One cinematic cliché we've all seen is when the hero deflects the villain's dastardly laser beam with a hastily snatched hand mirror, sending it back at his adversary. Physics, ever the wet blanket, says that this is a highly improbable scenario. Focusing high-powered lasers isn't easy. A powerful laser distorts the mirror, throwing the beam off and spreading it out uselessly. To combat this, Fraunhofer is developing a lens that can deform itself to compensate for heating and other distortion factors to keep lasers focused on target.  Read More

Someday, simply having your phone in the car while driving could recharge it

While it's already possible to wirelessly recharge smartphones in cars, those cars need to be equipped with a special charging pad that the phone has to be placed on. Thanks to a newly-developed "nanogenerator," however, it might eventually be possible to place the phone anywhere in any car, letting the vehicle's vibrations provide the power.  Read More

The Scent Rhythm watch aims to have people smell the passage of time (Photo: Aisen Caro Ch...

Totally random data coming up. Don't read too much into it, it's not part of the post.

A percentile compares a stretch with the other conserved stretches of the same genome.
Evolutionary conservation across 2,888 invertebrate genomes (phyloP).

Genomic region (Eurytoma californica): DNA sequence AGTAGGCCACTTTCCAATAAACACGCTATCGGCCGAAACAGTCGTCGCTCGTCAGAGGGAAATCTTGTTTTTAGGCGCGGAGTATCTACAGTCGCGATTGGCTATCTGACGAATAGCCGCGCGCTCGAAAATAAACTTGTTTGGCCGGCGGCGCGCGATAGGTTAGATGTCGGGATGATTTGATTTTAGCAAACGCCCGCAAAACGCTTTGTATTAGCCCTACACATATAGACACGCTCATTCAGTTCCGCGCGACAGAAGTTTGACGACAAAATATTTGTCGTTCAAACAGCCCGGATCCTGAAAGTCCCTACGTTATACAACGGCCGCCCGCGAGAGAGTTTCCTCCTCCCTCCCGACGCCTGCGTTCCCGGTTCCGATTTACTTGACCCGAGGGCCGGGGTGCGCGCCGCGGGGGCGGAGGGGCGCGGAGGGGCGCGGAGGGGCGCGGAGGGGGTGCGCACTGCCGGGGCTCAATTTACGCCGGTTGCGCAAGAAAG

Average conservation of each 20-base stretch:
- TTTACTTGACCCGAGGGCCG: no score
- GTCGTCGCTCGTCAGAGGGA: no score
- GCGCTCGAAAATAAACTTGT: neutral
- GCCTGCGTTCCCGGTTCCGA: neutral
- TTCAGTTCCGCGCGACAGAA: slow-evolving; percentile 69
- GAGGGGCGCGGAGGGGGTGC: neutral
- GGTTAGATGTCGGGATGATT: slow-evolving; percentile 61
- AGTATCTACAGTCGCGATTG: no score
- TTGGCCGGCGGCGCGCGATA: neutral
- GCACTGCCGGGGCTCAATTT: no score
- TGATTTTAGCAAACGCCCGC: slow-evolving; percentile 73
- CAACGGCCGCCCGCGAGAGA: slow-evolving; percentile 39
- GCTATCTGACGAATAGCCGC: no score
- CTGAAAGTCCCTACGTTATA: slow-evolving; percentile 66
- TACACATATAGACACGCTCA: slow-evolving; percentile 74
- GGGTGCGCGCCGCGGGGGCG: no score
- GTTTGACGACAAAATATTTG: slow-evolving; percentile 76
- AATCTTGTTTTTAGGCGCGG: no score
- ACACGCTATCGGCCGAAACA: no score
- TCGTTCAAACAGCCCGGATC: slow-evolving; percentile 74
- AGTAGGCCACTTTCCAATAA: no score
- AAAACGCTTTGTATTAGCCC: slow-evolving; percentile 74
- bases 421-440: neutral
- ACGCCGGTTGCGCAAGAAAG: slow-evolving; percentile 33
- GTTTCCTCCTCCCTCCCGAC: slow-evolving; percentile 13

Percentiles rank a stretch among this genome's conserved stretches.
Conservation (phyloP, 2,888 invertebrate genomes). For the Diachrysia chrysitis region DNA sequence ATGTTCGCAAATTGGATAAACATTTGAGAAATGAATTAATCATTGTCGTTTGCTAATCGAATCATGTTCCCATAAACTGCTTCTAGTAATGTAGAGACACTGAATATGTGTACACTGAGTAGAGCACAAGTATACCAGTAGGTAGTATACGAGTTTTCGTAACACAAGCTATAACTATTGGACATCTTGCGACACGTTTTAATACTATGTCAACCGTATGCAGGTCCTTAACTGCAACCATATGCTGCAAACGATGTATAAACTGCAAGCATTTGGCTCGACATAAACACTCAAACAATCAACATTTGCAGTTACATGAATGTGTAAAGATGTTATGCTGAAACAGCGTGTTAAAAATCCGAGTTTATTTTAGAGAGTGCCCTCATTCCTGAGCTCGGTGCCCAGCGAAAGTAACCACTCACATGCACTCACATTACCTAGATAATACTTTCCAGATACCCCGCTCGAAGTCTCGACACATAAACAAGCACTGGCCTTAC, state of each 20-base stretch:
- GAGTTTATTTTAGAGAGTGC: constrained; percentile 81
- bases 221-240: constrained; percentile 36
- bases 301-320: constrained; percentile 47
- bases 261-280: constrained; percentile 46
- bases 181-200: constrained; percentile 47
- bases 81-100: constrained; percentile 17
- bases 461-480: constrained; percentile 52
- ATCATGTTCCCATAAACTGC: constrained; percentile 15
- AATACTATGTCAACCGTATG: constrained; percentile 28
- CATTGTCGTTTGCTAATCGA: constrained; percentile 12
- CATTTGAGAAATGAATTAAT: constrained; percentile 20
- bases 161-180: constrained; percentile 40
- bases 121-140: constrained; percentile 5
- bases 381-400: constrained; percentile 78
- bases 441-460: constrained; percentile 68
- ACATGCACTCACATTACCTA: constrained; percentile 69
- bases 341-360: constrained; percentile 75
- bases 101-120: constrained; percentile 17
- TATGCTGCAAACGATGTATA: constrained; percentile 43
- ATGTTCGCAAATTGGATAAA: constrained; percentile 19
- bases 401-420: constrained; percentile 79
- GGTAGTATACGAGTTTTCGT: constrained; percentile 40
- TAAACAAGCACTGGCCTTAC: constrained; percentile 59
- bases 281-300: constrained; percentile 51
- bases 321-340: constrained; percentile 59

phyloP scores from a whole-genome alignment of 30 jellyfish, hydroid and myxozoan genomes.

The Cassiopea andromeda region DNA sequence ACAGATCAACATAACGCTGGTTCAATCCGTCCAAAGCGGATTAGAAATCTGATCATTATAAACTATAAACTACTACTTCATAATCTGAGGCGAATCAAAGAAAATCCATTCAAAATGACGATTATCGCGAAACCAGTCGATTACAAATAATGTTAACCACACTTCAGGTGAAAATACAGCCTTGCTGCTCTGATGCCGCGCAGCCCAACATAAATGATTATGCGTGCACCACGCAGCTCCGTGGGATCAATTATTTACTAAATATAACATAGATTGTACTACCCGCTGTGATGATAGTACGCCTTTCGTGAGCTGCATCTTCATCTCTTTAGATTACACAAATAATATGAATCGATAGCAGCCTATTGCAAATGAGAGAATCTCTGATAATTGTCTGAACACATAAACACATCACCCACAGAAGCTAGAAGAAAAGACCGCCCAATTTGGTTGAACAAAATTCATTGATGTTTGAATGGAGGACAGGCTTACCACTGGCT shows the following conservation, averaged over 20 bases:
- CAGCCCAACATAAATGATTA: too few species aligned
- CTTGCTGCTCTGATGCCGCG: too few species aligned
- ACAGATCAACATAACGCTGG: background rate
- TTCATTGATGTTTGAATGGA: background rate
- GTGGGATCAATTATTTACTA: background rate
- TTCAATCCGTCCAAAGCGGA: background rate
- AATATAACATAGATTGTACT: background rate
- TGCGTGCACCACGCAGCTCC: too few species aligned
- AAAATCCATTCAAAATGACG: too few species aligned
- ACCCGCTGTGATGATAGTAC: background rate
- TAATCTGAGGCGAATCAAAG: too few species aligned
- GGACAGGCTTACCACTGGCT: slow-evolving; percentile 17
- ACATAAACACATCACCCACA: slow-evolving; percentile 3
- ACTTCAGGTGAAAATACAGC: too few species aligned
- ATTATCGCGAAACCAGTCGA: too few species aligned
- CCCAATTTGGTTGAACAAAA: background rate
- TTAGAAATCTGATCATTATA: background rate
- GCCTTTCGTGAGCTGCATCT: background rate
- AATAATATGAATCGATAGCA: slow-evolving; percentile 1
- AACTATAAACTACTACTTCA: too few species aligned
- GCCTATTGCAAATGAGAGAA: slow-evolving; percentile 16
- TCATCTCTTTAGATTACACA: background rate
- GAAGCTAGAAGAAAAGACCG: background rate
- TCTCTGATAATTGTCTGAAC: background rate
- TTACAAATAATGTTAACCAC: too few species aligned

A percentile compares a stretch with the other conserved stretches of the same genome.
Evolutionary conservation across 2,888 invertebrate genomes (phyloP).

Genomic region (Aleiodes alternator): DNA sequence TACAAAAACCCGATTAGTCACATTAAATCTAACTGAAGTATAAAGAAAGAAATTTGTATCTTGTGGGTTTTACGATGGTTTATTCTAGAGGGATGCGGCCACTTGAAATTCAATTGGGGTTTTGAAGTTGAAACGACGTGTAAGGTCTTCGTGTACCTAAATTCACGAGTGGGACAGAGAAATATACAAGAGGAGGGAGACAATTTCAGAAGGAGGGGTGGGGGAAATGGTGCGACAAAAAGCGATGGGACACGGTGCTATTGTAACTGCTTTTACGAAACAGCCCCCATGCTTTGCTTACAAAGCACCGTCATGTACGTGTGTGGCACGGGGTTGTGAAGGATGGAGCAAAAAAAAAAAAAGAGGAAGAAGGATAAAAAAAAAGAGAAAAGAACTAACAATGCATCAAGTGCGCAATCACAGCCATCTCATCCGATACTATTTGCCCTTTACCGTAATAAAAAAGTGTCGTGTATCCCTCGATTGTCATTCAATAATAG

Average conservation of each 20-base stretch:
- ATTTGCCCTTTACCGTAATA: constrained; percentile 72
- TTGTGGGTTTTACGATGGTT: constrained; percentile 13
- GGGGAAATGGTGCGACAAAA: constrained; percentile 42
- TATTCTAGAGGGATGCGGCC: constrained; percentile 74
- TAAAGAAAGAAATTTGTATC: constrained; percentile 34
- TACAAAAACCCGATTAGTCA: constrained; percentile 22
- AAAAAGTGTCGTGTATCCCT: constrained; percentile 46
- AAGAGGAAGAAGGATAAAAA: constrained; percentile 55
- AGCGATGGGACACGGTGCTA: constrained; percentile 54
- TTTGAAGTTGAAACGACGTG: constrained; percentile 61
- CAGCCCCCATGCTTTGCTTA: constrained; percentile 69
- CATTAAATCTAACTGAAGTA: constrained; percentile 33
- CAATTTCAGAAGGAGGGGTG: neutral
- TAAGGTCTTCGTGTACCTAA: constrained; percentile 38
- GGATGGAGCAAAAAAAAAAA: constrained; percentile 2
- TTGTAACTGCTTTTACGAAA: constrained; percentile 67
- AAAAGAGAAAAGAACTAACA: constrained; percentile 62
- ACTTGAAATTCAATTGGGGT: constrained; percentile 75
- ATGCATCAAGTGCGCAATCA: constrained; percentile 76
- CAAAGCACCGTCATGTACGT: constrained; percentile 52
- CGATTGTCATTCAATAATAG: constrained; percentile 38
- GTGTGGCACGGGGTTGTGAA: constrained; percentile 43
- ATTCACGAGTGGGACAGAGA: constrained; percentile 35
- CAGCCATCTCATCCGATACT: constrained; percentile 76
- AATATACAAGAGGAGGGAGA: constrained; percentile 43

Glancing at a clock face in one form or another has been the de facto way to measure the passage of time. Aisen Caro Chacin though, is exploring a different perspective. She wants to give everyone the ability to tell time using their noses. Her chemical-based watch called the Scent Rhythm emits specially-designed fragrances in minute doses, in tune with circadian cycle of the human body. You get a fragrance of coffee in the morning, the smell of money in the afternoon, a relaxing whiskey scent in the evening, and a soothing chamomile fragrance at night. More than being merely pleasant, each chemically-supplemented scent aims to induce action appropriate to the time of day; the caffeine in the coffee scent, for example, aims to trigger the person into being more active.  Read More